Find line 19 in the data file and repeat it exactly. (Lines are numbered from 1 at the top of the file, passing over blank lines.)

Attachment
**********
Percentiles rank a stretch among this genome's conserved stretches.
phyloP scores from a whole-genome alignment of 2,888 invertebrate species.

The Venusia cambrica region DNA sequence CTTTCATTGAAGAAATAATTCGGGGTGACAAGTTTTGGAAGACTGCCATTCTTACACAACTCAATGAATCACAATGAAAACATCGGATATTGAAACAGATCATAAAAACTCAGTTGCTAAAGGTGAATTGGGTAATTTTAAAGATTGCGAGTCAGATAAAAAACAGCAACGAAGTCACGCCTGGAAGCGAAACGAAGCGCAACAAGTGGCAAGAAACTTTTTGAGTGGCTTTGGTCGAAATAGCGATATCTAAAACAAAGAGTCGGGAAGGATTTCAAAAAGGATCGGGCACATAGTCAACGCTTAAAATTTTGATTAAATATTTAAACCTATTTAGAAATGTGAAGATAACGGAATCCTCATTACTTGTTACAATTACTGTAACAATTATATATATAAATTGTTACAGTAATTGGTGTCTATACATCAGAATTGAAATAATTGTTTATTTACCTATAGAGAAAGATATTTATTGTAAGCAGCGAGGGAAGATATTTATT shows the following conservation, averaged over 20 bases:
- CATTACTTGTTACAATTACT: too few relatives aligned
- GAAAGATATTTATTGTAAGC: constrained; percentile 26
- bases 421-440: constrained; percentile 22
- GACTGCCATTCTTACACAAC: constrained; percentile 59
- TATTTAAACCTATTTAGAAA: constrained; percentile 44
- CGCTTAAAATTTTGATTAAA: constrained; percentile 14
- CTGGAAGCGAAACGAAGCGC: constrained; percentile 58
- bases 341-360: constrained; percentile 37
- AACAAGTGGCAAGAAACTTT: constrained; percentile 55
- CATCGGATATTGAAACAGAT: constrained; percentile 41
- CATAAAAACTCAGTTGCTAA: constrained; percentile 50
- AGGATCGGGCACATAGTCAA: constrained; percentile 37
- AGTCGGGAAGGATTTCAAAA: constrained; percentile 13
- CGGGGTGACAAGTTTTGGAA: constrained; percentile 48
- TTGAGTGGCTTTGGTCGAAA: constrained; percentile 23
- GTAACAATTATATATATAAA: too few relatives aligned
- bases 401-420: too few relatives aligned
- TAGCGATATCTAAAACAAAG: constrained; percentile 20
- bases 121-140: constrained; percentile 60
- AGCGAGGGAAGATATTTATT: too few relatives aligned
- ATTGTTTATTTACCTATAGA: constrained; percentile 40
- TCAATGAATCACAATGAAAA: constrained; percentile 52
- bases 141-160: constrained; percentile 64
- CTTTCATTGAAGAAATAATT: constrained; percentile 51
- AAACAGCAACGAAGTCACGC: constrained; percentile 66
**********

- GTAACAATTATATATATAAA: too few relatives aligned